New York, NY, Berghahn Books, 2013, ISBN: 9780857453778; 338pp.; Price: £17.50
edited by: Dan Stone
Oxford, Oxford University Press, 2012, ISBN: 9780199560981; 800pp.; Price: £100.00
University of Leeds
Date accessed: 16 December, 2017
Whatever the medievalists might say when they think you’re not listening, 20th-century European history is hard, and post-1945 history can be the trickiest bit. The decades after 1945 are much less precisely understood, in historical terms, than the decades before. They are more subject to unchallenged platitudes and uninformed controversy: they are surrounded by white noise. Post-1945 historians must deal with the relative absence of perspective, the patchiness of official sources amid otherwise vast surviving traces, and the vexed question of what to do with the people who want to tell you how it really was. Yet few tasks in the humanities are as urgent as providing clear historical explanations of recent events. The two books under review demonstrate the powers and shortcomings of historical research – and also of research which is not historical – into post-war Europe.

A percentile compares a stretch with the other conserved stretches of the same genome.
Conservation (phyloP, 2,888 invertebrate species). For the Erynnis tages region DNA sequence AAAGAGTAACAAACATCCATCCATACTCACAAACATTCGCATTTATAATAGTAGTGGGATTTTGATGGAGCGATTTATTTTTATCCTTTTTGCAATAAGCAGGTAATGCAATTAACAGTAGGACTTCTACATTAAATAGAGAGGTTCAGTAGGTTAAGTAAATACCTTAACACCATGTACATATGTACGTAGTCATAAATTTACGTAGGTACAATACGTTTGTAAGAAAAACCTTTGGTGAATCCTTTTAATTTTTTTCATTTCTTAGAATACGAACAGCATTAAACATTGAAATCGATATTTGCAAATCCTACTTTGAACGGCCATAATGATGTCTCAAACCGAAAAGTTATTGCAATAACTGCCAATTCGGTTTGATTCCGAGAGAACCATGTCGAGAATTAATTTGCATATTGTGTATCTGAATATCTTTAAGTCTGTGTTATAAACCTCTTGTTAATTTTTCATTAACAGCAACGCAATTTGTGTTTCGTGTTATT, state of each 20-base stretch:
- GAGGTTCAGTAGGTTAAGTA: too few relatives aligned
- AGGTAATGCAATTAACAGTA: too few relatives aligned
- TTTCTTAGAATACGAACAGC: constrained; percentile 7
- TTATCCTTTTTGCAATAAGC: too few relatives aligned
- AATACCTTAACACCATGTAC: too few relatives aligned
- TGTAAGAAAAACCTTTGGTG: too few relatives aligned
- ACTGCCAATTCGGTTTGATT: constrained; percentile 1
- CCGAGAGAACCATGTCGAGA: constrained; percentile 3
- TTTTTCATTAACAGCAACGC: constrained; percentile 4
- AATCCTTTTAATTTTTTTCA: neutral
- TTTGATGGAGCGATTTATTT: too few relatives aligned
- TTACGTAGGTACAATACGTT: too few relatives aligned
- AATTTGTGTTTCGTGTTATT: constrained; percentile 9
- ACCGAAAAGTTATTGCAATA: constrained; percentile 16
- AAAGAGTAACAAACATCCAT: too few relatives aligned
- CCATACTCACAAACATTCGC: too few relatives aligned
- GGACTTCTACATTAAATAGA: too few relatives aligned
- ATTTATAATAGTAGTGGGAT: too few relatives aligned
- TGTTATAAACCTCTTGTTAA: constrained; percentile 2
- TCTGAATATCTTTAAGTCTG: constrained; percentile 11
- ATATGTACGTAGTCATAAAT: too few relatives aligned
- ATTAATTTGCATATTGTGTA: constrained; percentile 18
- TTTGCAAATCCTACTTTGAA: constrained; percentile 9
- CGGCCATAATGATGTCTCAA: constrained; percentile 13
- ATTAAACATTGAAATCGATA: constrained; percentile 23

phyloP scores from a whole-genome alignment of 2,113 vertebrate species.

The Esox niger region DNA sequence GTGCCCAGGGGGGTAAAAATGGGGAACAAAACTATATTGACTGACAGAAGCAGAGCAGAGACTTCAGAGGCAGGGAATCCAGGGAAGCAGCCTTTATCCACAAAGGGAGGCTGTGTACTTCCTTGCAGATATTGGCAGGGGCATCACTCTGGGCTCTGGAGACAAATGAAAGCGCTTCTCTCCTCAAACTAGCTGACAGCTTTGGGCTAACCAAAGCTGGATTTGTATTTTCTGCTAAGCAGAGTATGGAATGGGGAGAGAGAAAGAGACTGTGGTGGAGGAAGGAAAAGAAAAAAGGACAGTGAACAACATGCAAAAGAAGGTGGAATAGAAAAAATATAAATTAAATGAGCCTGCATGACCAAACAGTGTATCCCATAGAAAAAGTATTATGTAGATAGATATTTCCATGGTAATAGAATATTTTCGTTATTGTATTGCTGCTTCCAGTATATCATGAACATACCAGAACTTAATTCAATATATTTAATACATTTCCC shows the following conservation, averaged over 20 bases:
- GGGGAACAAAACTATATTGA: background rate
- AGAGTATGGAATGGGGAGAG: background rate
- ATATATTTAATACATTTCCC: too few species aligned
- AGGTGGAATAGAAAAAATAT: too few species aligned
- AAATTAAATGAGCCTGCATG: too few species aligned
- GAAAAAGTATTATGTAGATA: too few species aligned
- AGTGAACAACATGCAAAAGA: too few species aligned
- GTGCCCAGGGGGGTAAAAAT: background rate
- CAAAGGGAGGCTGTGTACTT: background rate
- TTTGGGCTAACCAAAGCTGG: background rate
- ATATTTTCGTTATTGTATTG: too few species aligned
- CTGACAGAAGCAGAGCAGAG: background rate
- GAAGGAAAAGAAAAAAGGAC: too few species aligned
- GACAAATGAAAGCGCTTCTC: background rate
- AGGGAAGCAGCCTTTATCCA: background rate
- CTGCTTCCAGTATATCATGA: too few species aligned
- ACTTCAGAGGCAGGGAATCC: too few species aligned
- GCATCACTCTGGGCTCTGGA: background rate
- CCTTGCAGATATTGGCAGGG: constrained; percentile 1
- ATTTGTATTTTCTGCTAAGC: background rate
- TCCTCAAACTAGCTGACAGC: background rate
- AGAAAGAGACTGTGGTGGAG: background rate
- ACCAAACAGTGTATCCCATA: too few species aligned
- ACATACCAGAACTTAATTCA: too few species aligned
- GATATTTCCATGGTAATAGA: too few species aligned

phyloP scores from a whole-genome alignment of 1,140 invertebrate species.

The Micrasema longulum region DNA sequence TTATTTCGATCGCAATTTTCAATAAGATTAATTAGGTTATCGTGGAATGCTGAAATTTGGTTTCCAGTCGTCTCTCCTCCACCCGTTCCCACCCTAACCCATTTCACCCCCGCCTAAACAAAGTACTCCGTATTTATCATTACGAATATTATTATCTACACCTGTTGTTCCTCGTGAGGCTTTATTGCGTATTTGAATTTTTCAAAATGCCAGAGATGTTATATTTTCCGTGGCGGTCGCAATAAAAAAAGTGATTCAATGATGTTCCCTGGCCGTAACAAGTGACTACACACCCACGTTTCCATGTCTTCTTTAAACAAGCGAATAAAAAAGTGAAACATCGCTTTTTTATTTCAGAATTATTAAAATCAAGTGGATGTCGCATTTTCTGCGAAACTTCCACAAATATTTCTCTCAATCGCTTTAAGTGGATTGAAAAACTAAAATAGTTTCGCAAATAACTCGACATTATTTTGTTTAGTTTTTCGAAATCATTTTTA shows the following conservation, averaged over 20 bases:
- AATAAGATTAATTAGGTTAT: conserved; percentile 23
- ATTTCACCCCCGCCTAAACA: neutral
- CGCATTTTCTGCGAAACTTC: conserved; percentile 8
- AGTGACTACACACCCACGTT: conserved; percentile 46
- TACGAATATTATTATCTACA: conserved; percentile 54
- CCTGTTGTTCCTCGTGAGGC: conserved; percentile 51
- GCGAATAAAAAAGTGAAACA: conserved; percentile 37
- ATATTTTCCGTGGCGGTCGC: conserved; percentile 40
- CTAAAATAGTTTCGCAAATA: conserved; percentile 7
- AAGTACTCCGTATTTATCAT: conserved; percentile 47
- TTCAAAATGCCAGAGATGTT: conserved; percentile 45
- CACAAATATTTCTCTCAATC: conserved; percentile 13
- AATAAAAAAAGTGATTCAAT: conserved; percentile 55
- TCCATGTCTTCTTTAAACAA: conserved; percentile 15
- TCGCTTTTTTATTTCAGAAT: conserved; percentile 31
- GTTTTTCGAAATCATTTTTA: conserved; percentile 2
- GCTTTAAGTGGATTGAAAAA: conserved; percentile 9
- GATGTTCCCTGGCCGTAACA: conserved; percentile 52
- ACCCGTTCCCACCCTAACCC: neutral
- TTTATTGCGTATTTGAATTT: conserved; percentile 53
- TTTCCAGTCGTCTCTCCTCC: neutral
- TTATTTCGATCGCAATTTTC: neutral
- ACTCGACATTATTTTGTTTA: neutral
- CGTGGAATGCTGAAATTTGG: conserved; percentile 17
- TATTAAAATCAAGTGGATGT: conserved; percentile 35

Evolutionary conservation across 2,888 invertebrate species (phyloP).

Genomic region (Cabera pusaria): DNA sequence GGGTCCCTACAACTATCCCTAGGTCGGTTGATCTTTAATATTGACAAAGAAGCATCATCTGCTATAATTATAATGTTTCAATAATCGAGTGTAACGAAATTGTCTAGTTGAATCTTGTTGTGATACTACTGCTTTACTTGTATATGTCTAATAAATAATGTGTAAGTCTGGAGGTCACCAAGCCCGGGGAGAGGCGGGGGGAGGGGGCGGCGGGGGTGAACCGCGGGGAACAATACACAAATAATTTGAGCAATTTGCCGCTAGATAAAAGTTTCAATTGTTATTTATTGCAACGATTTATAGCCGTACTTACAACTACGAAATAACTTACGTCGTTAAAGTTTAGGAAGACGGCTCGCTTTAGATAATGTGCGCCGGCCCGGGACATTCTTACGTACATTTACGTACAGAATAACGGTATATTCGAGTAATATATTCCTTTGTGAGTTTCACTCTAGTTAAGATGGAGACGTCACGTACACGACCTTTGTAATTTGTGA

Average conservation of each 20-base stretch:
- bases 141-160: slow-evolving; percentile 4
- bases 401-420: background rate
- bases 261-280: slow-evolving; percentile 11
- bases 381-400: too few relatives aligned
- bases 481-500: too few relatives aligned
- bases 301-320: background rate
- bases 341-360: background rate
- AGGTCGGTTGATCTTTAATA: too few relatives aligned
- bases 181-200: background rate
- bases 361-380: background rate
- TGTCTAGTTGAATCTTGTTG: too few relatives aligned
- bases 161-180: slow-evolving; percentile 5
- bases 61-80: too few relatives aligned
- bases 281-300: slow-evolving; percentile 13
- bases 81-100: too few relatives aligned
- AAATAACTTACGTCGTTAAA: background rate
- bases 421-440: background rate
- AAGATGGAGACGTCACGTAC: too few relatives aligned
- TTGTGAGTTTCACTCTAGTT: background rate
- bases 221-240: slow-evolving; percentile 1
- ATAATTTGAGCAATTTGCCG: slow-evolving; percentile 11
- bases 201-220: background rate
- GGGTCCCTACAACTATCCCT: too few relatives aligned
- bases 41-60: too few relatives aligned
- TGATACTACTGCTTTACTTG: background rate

They are grand works of scholarship. Hartmut Kaelble’s book is an imposing overview of social trends in European history between 1945 and 2000. The view is from such a height that individual people are invisible: his version of social history is one with the people left out. Kaelble looks for three broad patterns in what he sees: how much European societies changed; how much European societies became similar and how much they differed; and how European societies were distinctively European (and not, for example, American or universally modern). Even when looking down on Europe from this precarious height, Kaelble retains a consistently historical approach. He focuses rigorously on the empirical, takes full account of exceptions and complexities, and does not make use of simplifying models or theories, though he inevitably strikes the occasional wrong note. The author’s first question, which leads him precisely to probe periodization and change over time, is profoundly historical, but he also brings a historical sensibility to his other two questions.